Couple of bird sirens from Arlanza

Room 15
Artists / Makers / Authorities: 
Anonymous. Castile
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This pair of animals with the body of a bird, goat’s hoofs and a human head formed part of the decorative frieze around the hall at Arlanza Monastery, from which the gryphon exhibited in the museum. They represent bird sirens, sheltering and protecting images from Greek Antiquity. Despite their affable appearance, they refer to the temptations of the senses, to deceit and to the dangers of vice and falsehood. By virtue of their striking appearance, they were highly decorative and they are often present in the rich early XIIIth-century artistic panorama of Burgos.

Other fragments from the same ensemble may be admired at the Metropolitan Museum of Art in New York and at the Fogg Art Museum of Cambridge University, both in the United States.


First quarter of the 13th century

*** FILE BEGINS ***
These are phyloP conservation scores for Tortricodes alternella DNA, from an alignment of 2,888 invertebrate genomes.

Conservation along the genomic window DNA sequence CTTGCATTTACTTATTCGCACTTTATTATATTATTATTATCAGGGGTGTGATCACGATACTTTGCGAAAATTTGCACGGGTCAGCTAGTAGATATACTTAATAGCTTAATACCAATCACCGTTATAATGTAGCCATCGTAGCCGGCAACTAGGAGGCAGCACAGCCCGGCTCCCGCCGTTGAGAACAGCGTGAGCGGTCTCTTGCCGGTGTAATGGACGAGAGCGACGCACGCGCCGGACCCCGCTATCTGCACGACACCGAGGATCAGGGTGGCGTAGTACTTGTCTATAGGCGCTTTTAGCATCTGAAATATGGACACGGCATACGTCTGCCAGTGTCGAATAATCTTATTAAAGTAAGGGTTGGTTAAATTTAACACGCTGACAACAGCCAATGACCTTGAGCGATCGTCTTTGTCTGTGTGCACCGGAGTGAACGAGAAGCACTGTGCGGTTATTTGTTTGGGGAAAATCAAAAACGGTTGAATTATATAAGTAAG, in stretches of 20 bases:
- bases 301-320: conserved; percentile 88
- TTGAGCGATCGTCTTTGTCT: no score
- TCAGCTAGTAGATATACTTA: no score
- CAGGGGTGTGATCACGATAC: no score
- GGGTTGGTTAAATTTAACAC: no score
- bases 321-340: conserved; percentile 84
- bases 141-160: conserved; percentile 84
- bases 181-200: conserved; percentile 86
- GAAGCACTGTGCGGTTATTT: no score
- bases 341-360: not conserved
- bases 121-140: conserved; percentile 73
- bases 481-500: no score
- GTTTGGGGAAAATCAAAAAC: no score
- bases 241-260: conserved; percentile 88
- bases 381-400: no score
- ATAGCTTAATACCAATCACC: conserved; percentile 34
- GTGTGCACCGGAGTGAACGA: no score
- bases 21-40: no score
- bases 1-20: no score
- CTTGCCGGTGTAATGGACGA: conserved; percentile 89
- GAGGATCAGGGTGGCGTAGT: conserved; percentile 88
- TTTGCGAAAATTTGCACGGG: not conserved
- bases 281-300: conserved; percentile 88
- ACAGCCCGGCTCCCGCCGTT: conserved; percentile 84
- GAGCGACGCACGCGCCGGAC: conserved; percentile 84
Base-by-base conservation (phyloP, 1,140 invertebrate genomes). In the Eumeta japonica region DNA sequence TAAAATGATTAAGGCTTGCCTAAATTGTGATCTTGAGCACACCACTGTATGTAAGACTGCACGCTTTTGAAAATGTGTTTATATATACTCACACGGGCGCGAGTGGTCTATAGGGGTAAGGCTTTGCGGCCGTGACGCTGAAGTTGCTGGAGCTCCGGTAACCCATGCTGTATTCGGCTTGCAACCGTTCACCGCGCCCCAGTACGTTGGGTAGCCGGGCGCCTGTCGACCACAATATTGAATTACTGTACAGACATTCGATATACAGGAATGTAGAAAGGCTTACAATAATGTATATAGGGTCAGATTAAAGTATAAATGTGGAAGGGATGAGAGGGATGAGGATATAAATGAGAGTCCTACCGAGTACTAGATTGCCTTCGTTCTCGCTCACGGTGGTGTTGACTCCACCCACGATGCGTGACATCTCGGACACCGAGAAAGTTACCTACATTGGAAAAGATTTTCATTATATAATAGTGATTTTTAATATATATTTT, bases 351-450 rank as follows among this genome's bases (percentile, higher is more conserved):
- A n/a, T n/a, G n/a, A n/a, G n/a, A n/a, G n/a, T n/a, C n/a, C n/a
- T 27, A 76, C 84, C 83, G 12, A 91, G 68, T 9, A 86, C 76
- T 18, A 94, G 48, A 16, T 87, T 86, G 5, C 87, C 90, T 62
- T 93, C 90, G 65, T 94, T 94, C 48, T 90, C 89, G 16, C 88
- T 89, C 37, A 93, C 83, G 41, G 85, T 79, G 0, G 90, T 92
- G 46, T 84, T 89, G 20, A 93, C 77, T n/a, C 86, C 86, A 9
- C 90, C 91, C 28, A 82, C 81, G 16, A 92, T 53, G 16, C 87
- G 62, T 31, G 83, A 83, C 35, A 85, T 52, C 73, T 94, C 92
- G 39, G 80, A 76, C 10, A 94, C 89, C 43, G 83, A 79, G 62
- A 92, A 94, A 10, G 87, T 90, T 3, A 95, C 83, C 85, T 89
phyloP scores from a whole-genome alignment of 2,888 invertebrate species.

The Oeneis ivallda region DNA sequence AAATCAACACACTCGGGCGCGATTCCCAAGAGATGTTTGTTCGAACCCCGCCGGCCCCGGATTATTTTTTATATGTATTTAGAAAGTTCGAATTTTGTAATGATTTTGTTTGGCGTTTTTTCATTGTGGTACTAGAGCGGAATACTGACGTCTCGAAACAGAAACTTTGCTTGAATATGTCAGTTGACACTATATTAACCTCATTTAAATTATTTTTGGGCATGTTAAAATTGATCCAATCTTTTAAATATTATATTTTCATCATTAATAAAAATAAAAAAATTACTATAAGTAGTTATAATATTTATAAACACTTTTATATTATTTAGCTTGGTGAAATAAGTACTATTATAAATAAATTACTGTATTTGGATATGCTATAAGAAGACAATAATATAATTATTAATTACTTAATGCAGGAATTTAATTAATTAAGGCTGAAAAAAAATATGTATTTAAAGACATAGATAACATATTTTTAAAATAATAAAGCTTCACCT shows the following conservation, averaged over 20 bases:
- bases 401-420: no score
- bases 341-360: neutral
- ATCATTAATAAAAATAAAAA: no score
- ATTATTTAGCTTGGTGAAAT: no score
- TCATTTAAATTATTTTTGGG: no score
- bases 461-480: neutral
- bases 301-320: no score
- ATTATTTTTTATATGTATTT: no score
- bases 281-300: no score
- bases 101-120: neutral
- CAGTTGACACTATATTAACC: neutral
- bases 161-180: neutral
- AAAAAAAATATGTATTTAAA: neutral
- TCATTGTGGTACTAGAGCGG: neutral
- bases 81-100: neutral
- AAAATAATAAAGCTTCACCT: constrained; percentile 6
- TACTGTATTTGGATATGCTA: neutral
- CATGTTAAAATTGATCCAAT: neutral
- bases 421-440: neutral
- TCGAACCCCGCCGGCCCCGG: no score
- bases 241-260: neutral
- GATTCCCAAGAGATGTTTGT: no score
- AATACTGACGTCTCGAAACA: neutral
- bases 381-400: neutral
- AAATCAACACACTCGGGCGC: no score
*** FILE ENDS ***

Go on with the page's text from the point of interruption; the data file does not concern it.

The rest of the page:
60 x 141.5 x 2.8 cm

Long-term loan from the Generalitat de Catalunya. National Art Collection. Given by Don Antonio Gallardo Ballart, 2015

Inventory number: 


Fresco transferred to canvas
Subject: Animal figure
Century: 13th
Part of the set of San Pedro de Arlanza mural paintings, dispersed among the MNAC, that keeps seven of the fragments, another in the Fogg Art Museum (Harvard University) and two others in The Cloisters (New York). From the former monastery of San Pedro de Arlanza (Burgos)
Anònim. Castella - Parella de sirenes ocell d'Arlanza - Primer quart del segle XIII
Parella de sirenes ocell d'Arlanza